by Hannah Harniess
For the last 6 months, our son has been shielded due to falling into the extremely clinically vulnerable category. For so many people who have been in this category, it has felt lonely and worrying at times. The virus was much less understood in March, but we now know that children have a much lower risk of complications or serious illness from Covid-19 and that children with asthma don’t seem to be at greater risk. We are grateful that he no longer needs to shield, as a family we have felt disconnected from our community during this time and I can’t imagine the challenges of shielding if you are living alone. Teenagers are not supposed to be indoors with their parents 24/7 and although we’ve loved having him around, he needs to find his independence again, get out with his friends and be active. Whilst lock-down was essential to slow the virus, it inevitably has an impact on all our mental health and wellbeing that we can’t ignore.
Since starting writing this, both my husband and I have contracted Covid-19 and been quite unwell. We have been holding our breath for it to hit the children, however, all three seem to have escaped with a mild fever and sore throat. After all our months of worry due to his lung disease, we seem to have escaped the virus lightly. Last week he left the house at 7:15 am (yes it was a challenge after 6 months of lie-ins) and went back to school for the first time in 182 days. It all felt very normal, but also very different.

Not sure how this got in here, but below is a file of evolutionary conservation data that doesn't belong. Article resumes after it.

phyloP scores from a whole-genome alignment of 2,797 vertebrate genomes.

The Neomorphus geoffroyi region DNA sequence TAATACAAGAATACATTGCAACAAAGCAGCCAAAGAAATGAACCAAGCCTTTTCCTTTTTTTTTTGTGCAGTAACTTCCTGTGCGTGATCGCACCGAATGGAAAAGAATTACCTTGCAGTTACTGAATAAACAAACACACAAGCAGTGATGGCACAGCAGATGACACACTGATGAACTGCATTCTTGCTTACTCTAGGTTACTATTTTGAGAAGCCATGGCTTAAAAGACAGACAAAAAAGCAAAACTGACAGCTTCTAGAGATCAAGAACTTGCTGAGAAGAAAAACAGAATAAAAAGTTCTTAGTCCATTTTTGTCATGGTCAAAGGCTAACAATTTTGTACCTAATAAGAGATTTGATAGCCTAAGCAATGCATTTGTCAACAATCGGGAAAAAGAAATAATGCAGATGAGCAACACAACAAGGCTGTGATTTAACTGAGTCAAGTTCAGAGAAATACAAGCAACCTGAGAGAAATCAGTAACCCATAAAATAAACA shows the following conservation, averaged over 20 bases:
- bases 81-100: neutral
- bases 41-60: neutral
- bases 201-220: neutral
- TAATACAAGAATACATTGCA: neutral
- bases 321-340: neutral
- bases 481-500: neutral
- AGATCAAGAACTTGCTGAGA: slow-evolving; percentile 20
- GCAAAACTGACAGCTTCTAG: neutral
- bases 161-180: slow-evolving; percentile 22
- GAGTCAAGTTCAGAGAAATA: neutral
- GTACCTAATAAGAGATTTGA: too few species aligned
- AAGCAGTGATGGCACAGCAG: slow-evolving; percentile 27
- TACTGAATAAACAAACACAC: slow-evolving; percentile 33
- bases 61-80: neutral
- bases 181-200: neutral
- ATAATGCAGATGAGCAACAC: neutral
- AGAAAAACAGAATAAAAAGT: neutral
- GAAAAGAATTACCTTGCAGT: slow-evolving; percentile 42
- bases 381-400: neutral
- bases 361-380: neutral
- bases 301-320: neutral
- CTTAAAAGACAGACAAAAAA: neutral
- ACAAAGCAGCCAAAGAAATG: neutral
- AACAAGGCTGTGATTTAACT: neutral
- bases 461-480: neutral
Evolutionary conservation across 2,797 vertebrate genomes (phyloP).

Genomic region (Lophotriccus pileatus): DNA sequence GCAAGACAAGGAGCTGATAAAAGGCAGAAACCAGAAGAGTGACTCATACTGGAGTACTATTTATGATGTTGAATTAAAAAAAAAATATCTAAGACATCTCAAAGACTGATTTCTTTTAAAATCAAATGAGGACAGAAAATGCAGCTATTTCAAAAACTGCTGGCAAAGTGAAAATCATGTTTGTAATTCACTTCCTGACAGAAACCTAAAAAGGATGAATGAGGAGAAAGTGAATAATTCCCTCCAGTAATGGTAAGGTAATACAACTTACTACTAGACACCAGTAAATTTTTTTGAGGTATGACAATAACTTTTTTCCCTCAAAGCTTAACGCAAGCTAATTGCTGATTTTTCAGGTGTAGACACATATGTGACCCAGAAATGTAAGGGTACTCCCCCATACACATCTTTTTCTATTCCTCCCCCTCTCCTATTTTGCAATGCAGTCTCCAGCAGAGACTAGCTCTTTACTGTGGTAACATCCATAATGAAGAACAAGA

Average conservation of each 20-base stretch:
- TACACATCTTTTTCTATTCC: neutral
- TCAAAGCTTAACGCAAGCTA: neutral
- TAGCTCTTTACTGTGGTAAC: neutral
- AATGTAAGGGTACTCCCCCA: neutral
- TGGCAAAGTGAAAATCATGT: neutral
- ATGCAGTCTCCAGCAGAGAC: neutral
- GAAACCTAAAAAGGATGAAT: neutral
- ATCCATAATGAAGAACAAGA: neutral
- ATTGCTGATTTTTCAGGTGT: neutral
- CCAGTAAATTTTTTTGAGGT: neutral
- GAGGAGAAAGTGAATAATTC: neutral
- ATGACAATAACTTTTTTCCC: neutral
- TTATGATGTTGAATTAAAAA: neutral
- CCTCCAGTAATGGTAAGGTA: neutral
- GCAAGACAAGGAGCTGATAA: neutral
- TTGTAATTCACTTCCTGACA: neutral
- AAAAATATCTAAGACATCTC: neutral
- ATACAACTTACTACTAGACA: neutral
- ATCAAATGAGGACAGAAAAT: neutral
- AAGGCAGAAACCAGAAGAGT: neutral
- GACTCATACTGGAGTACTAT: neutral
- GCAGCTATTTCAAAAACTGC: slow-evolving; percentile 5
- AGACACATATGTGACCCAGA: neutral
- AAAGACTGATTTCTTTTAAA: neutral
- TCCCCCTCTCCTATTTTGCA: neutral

I look back at photos from LBC (life before COVID) and the ease with which we hugged and greeted our friends and family and it makes me sad. Our social circle is much reduced – once you’re a family of 5 the ‘rule of 6’ doesn’t give you much leeway. However, with small steps, we are finding our way forwards – and the return to school has been an important milestone. The children’s mood has markedly lifted and they are thriving on being with their friends and properly qualified teachers again, rather than the sub-standard ones of home school. Sports clubs are back and we have video calls for those loved ones we can’t see in person. We are definitely hanging on to the positives. We need to treat the virus with respect, which means being religious with taking asthma medications and making sure we take up asthma checks. However, we also need to learn to live with some risk – keeping children cooped up at home will have a much greater long term impact on their social, mental and educational development.
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